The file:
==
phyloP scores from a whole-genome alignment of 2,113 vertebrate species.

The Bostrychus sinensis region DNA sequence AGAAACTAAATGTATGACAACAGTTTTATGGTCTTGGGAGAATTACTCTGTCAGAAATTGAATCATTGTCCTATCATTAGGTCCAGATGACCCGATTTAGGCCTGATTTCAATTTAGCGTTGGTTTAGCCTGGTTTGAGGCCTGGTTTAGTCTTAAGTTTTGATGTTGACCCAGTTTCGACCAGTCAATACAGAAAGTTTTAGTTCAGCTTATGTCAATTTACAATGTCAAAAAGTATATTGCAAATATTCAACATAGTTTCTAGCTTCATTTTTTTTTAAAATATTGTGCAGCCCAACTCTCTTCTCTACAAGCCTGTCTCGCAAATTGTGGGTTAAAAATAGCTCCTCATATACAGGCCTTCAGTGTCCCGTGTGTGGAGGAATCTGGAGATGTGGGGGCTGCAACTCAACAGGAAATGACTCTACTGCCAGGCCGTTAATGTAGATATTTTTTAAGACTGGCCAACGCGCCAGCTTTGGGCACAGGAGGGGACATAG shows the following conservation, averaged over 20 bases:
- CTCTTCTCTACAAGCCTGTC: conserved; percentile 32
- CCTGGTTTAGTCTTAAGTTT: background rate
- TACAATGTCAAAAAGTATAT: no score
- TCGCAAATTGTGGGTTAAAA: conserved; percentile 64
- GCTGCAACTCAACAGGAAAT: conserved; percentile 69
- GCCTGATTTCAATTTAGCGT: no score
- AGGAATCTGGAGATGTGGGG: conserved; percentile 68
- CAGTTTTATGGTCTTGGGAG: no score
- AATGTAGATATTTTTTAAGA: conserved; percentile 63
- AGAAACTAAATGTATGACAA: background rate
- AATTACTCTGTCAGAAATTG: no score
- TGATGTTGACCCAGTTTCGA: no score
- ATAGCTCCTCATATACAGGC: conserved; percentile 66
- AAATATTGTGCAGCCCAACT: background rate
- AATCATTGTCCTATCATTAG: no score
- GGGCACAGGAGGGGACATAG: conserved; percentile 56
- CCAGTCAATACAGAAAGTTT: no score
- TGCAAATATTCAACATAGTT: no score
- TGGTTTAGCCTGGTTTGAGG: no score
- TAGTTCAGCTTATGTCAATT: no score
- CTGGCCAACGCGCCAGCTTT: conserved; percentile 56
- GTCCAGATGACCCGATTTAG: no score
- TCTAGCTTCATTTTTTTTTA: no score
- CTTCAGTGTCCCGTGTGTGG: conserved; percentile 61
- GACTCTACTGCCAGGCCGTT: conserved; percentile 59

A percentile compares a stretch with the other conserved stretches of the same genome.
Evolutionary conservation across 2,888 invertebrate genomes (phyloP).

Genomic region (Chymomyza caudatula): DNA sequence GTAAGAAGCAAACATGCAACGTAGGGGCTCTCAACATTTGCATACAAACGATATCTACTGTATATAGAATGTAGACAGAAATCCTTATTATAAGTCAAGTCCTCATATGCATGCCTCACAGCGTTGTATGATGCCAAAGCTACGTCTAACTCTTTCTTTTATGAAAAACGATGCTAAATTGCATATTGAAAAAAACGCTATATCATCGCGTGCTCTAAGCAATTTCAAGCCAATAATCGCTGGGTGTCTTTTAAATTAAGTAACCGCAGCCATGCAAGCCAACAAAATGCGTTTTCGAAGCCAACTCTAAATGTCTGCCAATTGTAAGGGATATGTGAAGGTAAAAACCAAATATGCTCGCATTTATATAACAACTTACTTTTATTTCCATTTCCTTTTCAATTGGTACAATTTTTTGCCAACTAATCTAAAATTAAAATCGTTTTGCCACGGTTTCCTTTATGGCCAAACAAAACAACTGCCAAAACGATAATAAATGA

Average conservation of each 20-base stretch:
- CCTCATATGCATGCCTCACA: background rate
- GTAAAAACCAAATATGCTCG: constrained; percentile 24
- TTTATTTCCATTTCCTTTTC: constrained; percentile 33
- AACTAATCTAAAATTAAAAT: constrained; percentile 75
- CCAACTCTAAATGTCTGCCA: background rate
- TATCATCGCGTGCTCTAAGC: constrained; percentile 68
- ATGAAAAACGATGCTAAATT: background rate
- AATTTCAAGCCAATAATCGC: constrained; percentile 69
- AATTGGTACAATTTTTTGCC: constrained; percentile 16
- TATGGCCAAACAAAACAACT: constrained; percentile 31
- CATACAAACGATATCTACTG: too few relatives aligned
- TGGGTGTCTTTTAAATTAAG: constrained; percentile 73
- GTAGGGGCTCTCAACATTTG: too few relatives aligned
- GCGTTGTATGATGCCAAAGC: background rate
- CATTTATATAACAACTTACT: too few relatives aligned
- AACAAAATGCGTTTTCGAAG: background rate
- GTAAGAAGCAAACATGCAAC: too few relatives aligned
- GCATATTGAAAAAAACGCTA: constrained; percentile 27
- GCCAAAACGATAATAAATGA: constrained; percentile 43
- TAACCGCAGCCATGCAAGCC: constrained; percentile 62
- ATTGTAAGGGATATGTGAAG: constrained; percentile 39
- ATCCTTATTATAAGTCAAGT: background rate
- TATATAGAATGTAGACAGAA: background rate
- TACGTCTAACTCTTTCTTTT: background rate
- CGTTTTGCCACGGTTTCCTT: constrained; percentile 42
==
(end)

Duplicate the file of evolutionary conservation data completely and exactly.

phyloP scores from a whole-genome alignment of 2,113 vertebrate species.

The Bostrychus sinensis region DNA sequence AGAAACTAAATGTATGACAACAGTTTTATGGTCTTGGGAGAATTACTCTGTCAGAAATTGAATCATTGTCCTATCATTAGGTCCAGATGACCCGATTTAGGCCTGATTTCAATTTAGCGTTGGTTTAGCCTGGTTTGAGGCCTGGTTTAGTCTTAAGTTTTGATGTTGACCCAGTTTCGACCAGTCAATACAGAAAGTTTTAGTTCAGCTTATGTCAATTTACAATGTCAAAAAGTATATTGCAAATATTCAACATAGTTTCTAGCTTCATTTTTTTTTAAAATATTGTGCAGCCCAACTCTCTTCTCTACAAGCCTGTCTCGCAAATTGTGGGTTAAAAATAGCTCCTCATATACAGGCCTTCAGTGTCCCGTGTGTGGAGGAATCTGGAGATGTGGGGGCTGCAACTCAACAGGAAATGACTCTACTGCCAGGCCGTTAATGTAGATATTTTTTAAGACTGGCCAACGCGCCAGCTTTGGGCACAGGAGGGGACATAG shows the following conservation, averaged over 20 bases:
- CTCTTCTCTACAAGCCTGTC: conserved; percentile 32
- CCTGGTTTAGTCTTAAGTTT: background rate
- TACAATGTCAAAAAGTATAT: no score
- TCGCAAATTGTGGGTTAAAA: conserved; percentile 64
- GCTGCAACTCAACAGGAAAT: conserved; percentile 69
- GCCTGATTTCAATTTAGCGT: no score
- AGGAATCTGGAGATGTGGGG: conserved; percentile 68
- CAGTTTTATGGTCTTGGGAG: no score
- AATGTAGATATTTTTTAAGA: conserved; percentile 63
- AGAAACTAAATGTATGACAA: background rate
- AATTACTCTGTCAGAAATTG: no score
- TGATGTTGACCCAGTTTCGA: no score
- ATAGCTCCTCATATACAGGC: conserved; percentile 66
- AAATATTGTGCAGCCCAACT: background rate
- AATCATTGTCCTATCATTAG: no score
- GGGCACAGGAGGGGACATAG: conserved; percentile 56
- CCAGTCAATACAGAAAGTTT: no score
- TGCAAATATTCAACATAGTT: no score
- TGGTTTAGCCTGGTTTGAGG: no score
- TAGTTCAGCTTATGTCAATT: no score
- CTGGCCAACGCGCCAGCTTT: conserved; percentile 56
- GTCCAGATGACCCGATTTAG: no score
- TCTAGCTTCATTTTTTTTTA: no score
- CTTCAGTGTCCCGTGTGTGG: conserved; percentile 61
- GACTCTACTGCCAGGCCGTT: conserved; percentile 59

A percentile compares a stretch with the other conserved stretches of the same genome.
Evolutionary conservation across 2,888 invertebrate genomes (phyloP).

Genomic region (Chymomyza caudatula): DNA sequence GTAAGAAGCAAACATGCAACGTAGGGGCTCTCAACATTTGCATACAAACGATATCTACTGTATATAGAATGTAGACAGAAATCCTTATTATAAGTCAAGTCCTCATATGCATGCCTCACAGCGTTGTATGATGCCAAAGCTACGTCTAACTCTTTCTTTTATGAAAAACGATGCTAAATTGCATATTGAAAAAAACGCTATATCATCGCGTGCTCTAAGCAATTTCAAGCCAATAATCGCTGGGTGTCTTTTAAATTAAGTAACCGCAGCCATGCAAGCCAACAAAATGCGTTTTCGAAGCCAACTCTAAATGTCTGCCAATTGTAAGGGATATGTGAAGGTAAAAACCAAATATGCTCGCATTTATATAACAACTTACTTTTATTTCCATTTCCTTTTCAATTGGTACAATTTTTTGCCAACTAATCTAAAATTAAAATCGTTTTGCCACGGTTTCCTTTATGGCCAAACAAAACAACTGCCAAAACGATAATAAATGA

Average conservation of each 20-base stretch:
- CCTCATATGCATGCCTCACA: background rate
- GTAAAAACCAAATATGCTCG: constrained; percentile 24
- TTTATTTCCATTTCCTTTTC: constrained; percentile 33
- AACTAATCTAAAATTAAAAT: constrained; percentile 75
- CCAACTCTAAATGTCTGCCA: background rate
- TATCATCGCGTGCTCTAAGC: constrained; percentile 68
- ATGAAAAACGATGCTAAATT: background rate
- AATTTCAAGCCAATAATCGC: constrained; percentile 69
- AATTGGTACAATTTTTTGCC: constrained; percentile 16
- TATGGCCAAACAAAACAACT: constrained; percentile 31
- CATACAAACGATATCTACTG: too few relatives aligned
- TGGGTGTCTTTTAAATTAAG: constrained; percentile 73
- GTAGGGGCTCTCAACATTTG: too few relatives aligned
- GCGTTGTATGATGCCAAAGC: background rate
- CATTTATATAACAACTTACT: too few relatives aligned
- AACAAAATGCGTTTTCGAAG: background rate
- GTAAGAAGCAAACATGCAAC: too few relatives aligned
- GCATATTGAAAAAAACGCTA: constrained; percentile 27
- GCCAAAACGATAATAAATGA: constrained; percentile 43
- TAACCGCAGCCATGCAAGCC: constrained; percentile 62
- ATTGTAAGGGATATGTGAAG: constrained; percentile 39
- ATCCTTATTATAAGTCAAGT: background rate
- TATATAGAATGTAGACAGAA: background rate
- TACGTCTAACTCTTTCTTTT: background rate
- CGTTTTGCCACGGTTTCCTT: constrained; percentile 42